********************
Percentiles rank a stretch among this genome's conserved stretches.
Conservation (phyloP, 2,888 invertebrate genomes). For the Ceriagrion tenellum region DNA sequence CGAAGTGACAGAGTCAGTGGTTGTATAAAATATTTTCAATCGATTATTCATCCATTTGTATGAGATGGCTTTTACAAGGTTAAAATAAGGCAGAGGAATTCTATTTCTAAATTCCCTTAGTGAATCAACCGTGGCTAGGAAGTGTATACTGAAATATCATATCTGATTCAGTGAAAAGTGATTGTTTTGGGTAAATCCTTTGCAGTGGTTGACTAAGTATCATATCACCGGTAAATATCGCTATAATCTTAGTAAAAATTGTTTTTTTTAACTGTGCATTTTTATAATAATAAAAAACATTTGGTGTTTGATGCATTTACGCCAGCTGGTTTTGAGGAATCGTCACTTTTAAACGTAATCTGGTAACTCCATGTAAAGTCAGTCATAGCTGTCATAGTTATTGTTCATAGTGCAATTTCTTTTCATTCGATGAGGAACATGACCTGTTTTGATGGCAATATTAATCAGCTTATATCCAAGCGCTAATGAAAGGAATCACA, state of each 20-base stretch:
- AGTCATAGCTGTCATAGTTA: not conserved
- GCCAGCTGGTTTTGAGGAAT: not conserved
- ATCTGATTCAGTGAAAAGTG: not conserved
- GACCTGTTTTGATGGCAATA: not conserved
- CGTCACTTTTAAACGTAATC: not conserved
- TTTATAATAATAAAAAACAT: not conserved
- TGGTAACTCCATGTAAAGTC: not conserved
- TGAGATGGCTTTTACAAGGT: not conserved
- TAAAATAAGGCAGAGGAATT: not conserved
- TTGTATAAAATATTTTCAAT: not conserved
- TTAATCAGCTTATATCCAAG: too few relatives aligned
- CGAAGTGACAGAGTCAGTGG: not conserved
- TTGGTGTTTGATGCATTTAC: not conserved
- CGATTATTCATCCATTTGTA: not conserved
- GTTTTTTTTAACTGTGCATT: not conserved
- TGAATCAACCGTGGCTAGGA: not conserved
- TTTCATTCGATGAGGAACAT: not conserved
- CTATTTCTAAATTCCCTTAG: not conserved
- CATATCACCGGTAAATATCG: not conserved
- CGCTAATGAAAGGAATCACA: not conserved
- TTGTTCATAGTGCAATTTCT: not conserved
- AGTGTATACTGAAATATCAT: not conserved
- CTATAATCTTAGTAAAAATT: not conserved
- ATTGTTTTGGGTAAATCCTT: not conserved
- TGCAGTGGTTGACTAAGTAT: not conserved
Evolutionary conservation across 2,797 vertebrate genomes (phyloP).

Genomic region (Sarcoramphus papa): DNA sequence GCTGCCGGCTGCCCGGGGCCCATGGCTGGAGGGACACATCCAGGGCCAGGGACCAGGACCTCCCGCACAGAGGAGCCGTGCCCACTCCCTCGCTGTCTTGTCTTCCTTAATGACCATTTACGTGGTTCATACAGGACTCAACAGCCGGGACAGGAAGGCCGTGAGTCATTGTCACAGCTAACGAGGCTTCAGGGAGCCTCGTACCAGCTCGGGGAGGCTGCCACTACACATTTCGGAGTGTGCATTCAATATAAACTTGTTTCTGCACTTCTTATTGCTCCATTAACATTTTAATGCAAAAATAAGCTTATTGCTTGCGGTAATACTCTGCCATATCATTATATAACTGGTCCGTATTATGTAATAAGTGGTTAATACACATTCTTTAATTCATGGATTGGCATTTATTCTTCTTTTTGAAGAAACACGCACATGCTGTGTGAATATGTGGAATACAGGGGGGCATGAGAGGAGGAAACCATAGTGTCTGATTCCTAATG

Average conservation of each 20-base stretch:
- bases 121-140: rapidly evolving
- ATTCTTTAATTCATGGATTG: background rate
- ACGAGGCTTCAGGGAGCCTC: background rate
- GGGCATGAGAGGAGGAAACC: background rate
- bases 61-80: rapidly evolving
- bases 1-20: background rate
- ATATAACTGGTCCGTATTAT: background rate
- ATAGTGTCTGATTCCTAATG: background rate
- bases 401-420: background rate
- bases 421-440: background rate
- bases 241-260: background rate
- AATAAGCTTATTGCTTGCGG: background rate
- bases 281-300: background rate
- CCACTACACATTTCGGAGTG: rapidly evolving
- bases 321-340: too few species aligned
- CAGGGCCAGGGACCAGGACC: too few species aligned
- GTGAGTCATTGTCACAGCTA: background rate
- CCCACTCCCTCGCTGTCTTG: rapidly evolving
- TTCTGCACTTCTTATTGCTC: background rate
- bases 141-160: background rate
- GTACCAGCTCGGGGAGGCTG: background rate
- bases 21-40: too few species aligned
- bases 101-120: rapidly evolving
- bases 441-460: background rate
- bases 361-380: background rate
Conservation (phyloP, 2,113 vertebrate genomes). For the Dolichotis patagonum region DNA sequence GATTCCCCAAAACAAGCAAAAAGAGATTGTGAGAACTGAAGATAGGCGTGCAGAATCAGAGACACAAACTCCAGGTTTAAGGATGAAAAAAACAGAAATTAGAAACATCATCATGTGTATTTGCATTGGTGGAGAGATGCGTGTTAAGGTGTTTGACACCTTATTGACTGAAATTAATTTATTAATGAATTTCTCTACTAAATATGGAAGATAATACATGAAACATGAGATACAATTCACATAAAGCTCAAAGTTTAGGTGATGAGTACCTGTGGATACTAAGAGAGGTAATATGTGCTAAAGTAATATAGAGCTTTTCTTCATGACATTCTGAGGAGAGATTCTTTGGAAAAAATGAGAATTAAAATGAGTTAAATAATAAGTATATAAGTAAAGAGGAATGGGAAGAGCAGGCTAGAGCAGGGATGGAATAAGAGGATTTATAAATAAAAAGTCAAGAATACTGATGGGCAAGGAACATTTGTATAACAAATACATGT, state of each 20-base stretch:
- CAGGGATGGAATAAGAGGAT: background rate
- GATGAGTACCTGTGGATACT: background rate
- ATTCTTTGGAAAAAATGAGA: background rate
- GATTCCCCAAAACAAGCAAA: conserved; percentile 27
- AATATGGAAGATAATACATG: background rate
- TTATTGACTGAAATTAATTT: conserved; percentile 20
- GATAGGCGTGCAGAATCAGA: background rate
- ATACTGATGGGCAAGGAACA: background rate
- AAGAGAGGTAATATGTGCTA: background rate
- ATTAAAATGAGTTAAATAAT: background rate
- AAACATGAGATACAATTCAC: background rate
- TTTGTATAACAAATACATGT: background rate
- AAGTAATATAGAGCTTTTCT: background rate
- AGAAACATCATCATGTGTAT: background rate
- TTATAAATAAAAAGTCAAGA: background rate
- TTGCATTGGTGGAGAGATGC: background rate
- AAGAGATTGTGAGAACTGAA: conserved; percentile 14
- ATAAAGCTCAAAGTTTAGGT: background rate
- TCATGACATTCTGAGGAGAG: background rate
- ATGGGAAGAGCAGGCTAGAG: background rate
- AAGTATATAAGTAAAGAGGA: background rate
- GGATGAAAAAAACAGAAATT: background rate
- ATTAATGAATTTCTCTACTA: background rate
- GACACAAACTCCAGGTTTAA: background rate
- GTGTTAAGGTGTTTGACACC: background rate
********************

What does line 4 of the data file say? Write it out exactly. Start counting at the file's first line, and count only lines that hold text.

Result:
- GCCAGCTGGTTTTGAGGAAT: not conserved